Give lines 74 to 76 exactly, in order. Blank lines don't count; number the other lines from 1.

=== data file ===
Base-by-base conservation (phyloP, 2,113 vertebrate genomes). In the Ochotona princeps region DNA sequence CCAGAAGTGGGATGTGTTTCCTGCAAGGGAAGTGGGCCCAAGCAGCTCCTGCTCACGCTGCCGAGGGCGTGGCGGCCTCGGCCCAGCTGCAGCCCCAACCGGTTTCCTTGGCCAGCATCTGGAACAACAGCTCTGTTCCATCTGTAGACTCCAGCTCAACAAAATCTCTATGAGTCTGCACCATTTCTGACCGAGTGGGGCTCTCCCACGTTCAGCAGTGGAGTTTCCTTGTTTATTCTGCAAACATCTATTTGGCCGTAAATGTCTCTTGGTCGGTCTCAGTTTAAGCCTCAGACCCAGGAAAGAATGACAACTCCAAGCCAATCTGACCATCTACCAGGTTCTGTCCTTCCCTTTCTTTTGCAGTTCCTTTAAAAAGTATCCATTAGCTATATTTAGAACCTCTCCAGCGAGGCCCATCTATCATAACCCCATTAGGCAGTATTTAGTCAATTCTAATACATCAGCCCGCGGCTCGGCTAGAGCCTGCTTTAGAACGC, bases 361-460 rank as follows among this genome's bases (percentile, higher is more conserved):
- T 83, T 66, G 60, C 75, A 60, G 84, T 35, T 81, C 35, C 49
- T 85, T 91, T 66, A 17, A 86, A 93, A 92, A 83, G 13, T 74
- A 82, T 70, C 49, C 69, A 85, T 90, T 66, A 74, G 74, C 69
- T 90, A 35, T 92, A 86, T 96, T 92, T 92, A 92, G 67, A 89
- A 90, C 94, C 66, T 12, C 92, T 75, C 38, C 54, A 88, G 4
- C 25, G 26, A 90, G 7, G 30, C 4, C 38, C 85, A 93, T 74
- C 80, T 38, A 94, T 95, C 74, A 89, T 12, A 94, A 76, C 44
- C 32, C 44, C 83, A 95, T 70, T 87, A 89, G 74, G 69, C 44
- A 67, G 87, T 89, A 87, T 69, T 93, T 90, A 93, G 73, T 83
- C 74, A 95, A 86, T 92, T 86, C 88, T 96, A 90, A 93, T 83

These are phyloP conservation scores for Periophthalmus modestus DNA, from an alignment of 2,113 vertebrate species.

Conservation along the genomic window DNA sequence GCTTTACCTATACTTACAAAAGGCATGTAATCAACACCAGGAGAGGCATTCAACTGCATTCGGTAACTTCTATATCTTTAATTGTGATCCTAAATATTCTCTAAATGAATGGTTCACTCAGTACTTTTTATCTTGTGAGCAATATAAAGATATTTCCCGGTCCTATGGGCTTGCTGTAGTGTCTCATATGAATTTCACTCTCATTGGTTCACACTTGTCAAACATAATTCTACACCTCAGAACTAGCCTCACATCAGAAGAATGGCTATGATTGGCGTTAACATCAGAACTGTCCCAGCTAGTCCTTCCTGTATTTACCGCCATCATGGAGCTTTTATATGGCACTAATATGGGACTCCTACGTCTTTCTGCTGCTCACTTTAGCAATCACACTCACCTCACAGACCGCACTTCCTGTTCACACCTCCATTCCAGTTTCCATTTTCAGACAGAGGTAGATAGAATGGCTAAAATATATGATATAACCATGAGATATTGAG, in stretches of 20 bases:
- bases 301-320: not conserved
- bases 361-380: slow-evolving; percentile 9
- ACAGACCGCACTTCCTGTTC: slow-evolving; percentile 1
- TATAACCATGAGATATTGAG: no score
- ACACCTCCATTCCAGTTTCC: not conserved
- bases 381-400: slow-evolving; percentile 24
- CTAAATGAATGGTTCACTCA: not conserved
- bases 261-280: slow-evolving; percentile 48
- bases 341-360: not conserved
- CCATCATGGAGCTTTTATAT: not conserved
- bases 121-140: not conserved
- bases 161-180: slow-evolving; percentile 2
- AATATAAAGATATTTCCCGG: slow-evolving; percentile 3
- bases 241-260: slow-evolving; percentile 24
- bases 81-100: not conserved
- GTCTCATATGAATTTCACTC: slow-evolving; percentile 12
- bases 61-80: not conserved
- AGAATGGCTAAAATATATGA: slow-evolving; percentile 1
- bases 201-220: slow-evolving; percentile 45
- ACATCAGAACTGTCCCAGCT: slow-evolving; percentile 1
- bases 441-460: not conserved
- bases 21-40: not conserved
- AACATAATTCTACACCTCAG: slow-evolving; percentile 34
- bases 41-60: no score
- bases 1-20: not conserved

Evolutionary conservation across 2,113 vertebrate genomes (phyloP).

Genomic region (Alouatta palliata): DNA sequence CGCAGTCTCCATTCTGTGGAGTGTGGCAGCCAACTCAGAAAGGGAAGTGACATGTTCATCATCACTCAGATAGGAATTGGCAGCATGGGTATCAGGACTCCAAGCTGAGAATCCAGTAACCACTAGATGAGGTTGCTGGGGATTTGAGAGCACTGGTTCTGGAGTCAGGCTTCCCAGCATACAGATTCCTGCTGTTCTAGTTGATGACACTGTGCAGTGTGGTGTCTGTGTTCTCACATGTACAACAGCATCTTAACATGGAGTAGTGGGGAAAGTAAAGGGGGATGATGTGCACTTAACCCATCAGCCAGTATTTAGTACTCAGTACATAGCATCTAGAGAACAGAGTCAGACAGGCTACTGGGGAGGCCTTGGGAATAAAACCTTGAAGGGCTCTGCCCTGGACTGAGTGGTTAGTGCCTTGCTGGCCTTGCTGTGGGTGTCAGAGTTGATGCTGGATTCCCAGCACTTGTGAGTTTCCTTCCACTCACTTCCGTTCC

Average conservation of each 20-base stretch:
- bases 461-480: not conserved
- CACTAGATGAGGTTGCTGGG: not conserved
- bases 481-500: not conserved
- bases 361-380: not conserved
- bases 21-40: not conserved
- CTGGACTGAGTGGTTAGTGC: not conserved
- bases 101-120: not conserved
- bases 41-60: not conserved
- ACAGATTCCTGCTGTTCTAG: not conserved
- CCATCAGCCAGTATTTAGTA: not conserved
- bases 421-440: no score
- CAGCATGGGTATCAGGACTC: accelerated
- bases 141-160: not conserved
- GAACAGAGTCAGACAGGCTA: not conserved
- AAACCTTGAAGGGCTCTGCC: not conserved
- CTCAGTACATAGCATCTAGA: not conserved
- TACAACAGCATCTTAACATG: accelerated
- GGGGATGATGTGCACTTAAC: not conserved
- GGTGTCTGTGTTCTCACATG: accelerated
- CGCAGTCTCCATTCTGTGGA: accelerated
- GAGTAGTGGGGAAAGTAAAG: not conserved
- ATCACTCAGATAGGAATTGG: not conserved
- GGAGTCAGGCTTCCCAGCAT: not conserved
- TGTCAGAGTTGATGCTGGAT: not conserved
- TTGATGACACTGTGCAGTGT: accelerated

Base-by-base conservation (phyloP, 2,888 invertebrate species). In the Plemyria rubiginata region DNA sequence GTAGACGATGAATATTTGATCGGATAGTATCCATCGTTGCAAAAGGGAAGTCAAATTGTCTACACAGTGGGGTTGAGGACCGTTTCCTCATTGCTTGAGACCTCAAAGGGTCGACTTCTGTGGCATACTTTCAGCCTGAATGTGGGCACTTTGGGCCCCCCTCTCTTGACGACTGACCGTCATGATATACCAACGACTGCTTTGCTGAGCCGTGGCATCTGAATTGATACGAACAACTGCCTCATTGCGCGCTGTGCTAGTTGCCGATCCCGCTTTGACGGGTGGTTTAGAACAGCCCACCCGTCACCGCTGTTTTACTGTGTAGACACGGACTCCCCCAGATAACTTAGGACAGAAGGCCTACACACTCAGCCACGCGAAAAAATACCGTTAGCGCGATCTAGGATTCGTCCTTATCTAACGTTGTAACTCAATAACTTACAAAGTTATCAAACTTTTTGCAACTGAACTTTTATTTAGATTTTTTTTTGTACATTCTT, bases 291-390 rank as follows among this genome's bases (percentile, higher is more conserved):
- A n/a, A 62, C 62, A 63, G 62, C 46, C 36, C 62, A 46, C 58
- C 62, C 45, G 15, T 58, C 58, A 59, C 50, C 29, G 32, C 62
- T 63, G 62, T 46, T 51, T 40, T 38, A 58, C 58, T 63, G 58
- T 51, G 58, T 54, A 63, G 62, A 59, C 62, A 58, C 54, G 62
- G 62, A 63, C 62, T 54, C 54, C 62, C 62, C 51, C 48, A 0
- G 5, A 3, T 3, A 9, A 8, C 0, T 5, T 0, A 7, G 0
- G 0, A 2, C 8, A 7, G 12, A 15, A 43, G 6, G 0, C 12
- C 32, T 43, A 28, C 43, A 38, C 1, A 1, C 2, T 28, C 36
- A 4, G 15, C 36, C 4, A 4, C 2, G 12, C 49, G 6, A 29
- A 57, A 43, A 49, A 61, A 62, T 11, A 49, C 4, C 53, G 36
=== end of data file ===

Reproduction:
- G 0, A 2, C 8, A 7, G 12, A 15, A 43, G 6, G 0, C 12
- C 32, T 43, A 28, C 43, A 38, C 1, A 1, C 2, T 28, C 36
- A 4, G 15, C 36, C 4, A 4, C 2, G 12, C 49, G 6, A 29